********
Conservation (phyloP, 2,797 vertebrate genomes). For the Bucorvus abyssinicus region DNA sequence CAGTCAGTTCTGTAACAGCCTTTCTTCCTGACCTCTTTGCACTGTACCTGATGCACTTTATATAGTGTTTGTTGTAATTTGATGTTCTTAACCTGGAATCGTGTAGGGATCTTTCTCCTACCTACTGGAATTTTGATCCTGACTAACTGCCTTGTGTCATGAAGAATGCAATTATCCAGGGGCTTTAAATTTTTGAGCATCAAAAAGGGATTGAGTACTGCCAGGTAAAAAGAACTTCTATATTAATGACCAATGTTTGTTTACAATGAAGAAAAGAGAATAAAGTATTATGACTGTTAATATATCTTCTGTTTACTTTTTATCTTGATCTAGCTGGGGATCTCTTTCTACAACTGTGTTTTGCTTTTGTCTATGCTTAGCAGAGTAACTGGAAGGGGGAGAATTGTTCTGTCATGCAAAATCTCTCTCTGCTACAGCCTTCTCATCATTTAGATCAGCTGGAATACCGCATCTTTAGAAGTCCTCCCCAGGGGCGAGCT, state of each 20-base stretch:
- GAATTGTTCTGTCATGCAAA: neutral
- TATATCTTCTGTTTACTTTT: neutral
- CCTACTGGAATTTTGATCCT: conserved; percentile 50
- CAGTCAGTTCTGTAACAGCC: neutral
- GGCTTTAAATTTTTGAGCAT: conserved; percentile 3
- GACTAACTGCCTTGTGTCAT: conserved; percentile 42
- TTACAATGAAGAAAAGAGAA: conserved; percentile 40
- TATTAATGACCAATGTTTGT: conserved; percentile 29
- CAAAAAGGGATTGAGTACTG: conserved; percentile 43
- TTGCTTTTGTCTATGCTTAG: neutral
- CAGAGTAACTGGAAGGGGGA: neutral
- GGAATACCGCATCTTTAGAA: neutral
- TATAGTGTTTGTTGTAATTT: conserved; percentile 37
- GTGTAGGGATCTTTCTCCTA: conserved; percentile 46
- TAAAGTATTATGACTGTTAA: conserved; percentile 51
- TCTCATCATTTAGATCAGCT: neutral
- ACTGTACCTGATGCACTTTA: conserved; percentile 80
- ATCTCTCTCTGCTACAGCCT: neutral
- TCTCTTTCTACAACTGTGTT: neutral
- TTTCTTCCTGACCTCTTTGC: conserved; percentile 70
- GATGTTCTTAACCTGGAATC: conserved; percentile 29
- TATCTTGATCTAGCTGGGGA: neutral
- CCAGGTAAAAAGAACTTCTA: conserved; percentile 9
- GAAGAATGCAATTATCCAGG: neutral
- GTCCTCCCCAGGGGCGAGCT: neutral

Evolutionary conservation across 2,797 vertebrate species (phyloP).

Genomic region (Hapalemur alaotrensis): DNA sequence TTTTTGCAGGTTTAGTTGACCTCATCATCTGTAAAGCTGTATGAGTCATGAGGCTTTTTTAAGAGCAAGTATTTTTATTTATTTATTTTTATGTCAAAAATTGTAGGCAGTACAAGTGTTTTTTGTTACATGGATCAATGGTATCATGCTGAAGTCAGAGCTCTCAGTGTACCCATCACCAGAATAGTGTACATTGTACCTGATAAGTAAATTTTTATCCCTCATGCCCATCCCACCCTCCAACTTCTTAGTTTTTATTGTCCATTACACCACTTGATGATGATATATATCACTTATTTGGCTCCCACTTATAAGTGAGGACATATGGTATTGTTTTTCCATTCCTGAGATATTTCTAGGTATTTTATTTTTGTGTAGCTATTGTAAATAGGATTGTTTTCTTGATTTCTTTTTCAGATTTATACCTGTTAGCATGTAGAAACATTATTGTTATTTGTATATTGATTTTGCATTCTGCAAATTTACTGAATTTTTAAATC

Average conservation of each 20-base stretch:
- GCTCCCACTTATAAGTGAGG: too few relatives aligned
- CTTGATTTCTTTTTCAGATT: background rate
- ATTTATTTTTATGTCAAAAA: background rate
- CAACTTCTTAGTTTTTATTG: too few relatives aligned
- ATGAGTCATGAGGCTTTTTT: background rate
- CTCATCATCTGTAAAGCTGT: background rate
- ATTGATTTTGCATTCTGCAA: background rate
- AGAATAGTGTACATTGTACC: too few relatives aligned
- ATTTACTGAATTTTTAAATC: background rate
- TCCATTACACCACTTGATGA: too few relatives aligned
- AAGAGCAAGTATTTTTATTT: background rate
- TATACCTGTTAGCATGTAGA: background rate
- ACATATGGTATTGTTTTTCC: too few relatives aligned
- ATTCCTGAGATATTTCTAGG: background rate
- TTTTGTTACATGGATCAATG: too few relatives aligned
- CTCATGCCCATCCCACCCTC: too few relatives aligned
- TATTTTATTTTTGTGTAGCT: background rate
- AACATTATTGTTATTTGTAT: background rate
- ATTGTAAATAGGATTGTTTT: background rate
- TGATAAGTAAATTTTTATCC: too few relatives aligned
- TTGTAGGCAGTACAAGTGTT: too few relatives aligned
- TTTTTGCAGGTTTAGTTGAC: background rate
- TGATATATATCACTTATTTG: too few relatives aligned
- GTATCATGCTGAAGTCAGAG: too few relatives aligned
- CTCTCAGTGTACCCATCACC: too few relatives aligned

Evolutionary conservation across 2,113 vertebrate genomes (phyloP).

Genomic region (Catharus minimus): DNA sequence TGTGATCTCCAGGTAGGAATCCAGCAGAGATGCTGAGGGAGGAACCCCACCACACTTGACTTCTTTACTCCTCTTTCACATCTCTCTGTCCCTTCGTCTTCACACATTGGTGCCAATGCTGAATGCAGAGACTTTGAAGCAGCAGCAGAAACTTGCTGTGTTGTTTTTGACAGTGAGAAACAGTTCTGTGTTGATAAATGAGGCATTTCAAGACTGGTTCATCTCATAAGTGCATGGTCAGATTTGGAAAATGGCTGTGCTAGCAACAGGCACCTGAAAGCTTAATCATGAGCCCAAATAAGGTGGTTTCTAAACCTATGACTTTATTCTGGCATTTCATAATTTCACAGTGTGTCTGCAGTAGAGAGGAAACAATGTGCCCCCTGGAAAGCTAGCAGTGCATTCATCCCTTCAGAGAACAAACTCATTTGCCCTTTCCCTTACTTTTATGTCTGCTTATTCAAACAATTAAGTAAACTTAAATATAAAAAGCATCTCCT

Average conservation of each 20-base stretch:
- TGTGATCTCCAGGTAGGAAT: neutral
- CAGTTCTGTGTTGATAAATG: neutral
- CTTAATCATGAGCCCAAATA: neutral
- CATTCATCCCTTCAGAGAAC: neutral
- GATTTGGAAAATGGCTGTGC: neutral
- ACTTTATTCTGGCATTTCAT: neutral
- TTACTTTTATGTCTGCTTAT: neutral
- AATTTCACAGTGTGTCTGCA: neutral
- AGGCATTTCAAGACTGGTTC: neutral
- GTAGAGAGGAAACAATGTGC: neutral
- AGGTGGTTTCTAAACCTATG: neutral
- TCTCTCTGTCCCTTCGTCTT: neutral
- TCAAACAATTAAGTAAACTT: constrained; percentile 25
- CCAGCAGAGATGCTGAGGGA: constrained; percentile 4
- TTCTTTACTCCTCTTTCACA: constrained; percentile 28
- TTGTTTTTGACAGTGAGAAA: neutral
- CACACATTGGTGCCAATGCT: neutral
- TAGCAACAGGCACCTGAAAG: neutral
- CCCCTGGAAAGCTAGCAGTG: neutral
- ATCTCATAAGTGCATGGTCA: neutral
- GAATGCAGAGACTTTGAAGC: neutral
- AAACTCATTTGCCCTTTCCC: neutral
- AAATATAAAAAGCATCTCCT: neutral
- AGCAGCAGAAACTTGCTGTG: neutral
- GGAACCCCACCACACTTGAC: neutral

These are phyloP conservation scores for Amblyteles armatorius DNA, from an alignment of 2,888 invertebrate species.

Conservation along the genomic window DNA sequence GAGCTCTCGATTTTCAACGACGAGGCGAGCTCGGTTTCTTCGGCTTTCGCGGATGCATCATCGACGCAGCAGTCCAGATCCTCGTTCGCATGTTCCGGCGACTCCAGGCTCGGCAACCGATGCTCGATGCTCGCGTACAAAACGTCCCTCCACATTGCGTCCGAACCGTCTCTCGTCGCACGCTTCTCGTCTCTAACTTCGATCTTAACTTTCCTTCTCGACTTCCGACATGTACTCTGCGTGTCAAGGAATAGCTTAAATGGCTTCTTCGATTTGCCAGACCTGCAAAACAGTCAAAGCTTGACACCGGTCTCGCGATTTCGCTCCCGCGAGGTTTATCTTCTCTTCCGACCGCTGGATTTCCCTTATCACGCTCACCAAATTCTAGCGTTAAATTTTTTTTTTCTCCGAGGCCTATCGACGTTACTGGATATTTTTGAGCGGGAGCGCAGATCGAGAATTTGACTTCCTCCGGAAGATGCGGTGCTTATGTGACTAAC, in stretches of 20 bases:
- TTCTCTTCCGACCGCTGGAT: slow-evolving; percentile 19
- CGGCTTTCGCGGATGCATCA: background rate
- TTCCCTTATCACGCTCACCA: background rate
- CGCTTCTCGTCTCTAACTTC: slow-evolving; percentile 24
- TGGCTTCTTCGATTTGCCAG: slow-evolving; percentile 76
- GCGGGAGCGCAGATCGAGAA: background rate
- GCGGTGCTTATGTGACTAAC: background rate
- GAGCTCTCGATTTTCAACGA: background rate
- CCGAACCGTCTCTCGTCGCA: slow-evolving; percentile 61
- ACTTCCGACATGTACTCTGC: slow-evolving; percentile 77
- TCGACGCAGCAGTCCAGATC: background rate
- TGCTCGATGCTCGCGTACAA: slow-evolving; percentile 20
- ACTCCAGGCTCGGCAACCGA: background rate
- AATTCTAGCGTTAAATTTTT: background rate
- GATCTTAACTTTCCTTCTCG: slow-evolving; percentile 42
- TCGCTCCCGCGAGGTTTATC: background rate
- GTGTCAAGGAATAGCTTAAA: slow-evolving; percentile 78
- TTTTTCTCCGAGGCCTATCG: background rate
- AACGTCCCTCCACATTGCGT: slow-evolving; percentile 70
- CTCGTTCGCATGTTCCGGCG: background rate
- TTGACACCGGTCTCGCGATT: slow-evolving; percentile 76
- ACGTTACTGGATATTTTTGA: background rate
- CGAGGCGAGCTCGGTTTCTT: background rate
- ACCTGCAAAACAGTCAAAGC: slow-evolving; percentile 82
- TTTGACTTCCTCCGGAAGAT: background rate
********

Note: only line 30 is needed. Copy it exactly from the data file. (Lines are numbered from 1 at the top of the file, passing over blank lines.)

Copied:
- GCTCCCACTTATAAGTGAGG: too few relatives aligned